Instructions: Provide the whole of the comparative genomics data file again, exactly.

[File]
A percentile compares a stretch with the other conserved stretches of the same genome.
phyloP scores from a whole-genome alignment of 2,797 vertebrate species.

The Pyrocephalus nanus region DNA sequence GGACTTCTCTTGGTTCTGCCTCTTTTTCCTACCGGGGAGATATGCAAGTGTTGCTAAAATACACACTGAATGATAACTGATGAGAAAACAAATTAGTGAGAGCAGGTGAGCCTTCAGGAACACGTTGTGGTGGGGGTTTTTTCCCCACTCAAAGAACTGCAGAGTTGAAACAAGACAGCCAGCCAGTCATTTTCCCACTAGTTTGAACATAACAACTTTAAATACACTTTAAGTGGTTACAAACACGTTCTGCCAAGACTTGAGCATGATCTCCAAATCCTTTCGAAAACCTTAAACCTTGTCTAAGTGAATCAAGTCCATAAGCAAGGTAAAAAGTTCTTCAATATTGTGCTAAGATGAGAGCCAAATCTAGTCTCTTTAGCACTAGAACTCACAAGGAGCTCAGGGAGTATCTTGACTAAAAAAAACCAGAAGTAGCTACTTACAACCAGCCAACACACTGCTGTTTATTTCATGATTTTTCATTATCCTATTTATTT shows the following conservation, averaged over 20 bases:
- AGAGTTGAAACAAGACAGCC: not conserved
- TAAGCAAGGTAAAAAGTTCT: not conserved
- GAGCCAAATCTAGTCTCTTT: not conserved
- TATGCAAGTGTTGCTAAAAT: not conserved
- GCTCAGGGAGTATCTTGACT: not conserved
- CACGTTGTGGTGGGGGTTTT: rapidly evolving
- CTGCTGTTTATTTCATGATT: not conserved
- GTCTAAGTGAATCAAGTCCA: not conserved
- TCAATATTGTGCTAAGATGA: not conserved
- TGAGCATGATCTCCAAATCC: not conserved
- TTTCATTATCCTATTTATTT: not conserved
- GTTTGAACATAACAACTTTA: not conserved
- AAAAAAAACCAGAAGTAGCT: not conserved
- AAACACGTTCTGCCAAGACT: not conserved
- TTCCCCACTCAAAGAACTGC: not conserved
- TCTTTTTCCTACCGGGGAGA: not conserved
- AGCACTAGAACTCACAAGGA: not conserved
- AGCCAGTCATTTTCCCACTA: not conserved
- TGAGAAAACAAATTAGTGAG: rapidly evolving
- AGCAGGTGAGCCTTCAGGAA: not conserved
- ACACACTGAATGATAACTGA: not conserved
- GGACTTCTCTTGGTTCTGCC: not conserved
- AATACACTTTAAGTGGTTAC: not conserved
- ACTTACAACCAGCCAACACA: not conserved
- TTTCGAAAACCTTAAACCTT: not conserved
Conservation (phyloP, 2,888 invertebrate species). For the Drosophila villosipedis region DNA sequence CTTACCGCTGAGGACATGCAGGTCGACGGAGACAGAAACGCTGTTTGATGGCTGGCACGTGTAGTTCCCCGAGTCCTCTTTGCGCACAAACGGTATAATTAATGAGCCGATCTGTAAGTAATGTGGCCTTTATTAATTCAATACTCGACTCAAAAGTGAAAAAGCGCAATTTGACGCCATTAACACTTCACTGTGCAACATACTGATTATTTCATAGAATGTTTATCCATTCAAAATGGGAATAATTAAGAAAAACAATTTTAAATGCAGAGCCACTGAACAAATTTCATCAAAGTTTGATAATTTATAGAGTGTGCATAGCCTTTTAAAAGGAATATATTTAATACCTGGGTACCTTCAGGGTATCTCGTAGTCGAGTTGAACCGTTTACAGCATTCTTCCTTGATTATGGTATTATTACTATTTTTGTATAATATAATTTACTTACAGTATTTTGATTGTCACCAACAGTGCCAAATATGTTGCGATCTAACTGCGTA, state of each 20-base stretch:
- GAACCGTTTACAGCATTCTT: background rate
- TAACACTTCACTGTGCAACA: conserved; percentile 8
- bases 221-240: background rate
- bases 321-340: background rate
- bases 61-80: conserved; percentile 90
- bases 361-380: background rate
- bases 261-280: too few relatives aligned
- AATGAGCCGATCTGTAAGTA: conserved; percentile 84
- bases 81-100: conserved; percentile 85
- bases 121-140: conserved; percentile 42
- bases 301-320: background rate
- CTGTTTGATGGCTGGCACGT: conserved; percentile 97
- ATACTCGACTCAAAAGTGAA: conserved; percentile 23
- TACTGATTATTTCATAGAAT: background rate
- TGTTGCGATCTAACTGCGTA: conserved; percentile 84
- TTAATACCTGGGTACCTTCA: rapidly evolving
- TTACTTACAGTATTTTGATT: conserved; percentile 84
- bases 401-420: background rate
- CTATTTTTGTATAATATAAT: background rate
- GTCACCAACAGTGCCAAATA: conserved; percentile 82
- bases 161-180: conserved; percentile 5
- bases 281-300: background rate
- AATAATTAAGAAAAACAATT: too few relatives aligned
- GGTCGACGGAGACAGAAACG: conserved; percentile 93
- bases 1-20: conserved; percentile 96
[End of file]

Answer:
A percentile compares a stretch with the other conserved stretches of the same genome.
phyloP scores from a whole-genome alignment of 2,797 vertebrate species.

The Pyrocephalus nanus region DNA sequence GGACTTCTCTTGGTTCTGCCTCTTTTTCCTACCGGGGAGATATGCAAGTGTTGCTAAAATACACACTGAATGATAACTGATGAGAAAACAAATTAGTGAGAGCAGGTGAGCCTTCAGGAACACGTTGTGGTGGGGGTTTTTTCCCCACTCAAAGAACTGCAGAGTTGAAACAAGACAGCCAGCCAGTCATTTTCCCACTAGTTTGAACATAACAACTTTAAATACACTTTAAGTGGTTACAAACACGTTCTGCCAAGACTTGAGCATGATCTCCAAATCCTTTCGAAAACCTTAAACCTTGTCTAAGTGAATCAAGTCCATAAGCAAGGTAAAAAGTTCTTCAATATTGTGCTAAGATGAGAGCCAAATCTAGTCTCTTTAGCACTAGAACTCACAAGGAGCTCAGGGAGTATCTTGACTAAAAAAAACCAGAAGTAGCTACTTACAACCAGCCAACACACTGCTGTTTATTTCATGATTTTTCATTATCCTATTTATTT shows the following conservation, averaged over 20 bases:
- AGAGTTGAAACAAGACAGCC: not conserved
- TAAGCAAGGTAAAAAGTTCT: not conserved
- GAGCCAAATCTAGTCTCTTT: not conserved
- TATGCAAGTGTTGCTAAAAT: not conserved
- GCTCAGGGAGTATCTTGACT: not conserved
- CACGTTGTGGTGGGGGTTTT: rapidly evolving
- CTGCTGTTTATTTCATGATT: not conserved
- GTCTAAGTGAATCAAGTCCA: not conserved
- TCAATATTGTGCTAAGATGA: not conserved
- TGAGCATGATCTCCAAATCC: not conserved
- TTTCATTATCCTATTTATTT: not conserved
- GTTTGAACATAACAACTTTA: not conserved
- AAAAAAAACCAGAAGTAGCT: not conserved
- AAACACGTTCTGCCAAGACT: not conserved
- TTCCCCACTCAAAGAACTGC: not conserved
- TCTTTTTCCTACCGGGGAGA: not conserved
- AGCACTAGAACTCACAAGGA: not conserved
- AGCCAGTCATTTTCCCACTA: not conserved
- TGAGAAAACAAATTAGTGAG: rapidly evolving
- AGCAGGTGAGCCTTCAGGAA: not conserved
- ACACACTGAATGATAACTGA: not conserved
- GGACTTCTCTTGGTTCTGCC: not conserved
- AATACACTTTAAGTGGTTAC: not conserved
- ACTTACAACCAGCCAACACA: not conserved
- TTTCGAAAACCTTAAACCTT: not conserved
Conservation (phyloP, 2,888 invertebrate species). For the Drosophila villosipedis region DNA sequence CTTACCGCTGAGGACATGCAGGTCGACGGAGACAGAAACGCTGTTTGATGGCTGGCACGTGTAGTTCCCCGAGTCCTCTTTGCGCACAAACGGTATAATTAATGAGCCGATCTGTAAGTAATGTGGCCTTTATTAATTCAATACTCGACTCAAAAGTGAAAAAGCGCAATTTGACGCCATTAACACTTCACTGTGCAACATACTGATTATTTCATAGAATGTTTATCCATTCAAAATGGGAATAATTAAGAAAAACAATTTTAAATGCAGAGCCACTGAACAAATTTCATCAAAGTTTGATAATTTATAGAGTGTGCATAGCCTTTTAAAAGGAATATATTTAATACCTGGGTACCTTCAGGGTATCTCGTAGTCGAGTTGAACCGTTTACAGCATTCTTCCTTGATTATGGTATTATTACTATTTTTGTATAATATAATTTACTTACAGTATTTTGATTGTCACCAACAGTGCCAAATATGTTGCGATCTAACTGCGTA, state of each 20-base stretch:
- GAACCGTTTACAGCATTCTT: background rate
- TAACACTTCACTGTGCAACA: conserved; percentile 8
- bases 221-240: background rate
- bases 321-340: background rate
- bases 61-80: conserved; percentile 90
- bases 361-380: background rate
- bases 261-280: too few relatives aligned
- AATGAGCCGATCTGTAAGTA: conserved; percentile 84
- bases 81-100: conserved; percentile 85
- bases 121-140: conserved; percentile 42
- bases 301-320: background rate
- CTGTTTGATGGCTGGCACGT: conserved; percentile 97
- ATACTCGACTCAAAAGTGAA: conserved; percentile 23
- TACTGATTATTTCATAGAAT: background rate
- TGTTGCGATCTAACTGCGTA: conserved; percentile 84
- TTAATACCTGGGTACCTTCA: rapidly evolving
- TTACTTACAGTATTTTGATT: conserved; percentile 84
- bases 401-420: background rate
- CTATTTTTGTATAATATAAT: background rate
- GTCACCAACAGTGCCAAATA: conserved; percentile 82
- bases 161-180: conserved; percentile 5
- bases 281-300: background rate
- AATAATTAAGAAAAACAATT: too few relatives aligned
- GGTCGACGGAGACAGAAACG: conserved; percentile 93
- bases 1-20: conserved; percentile 96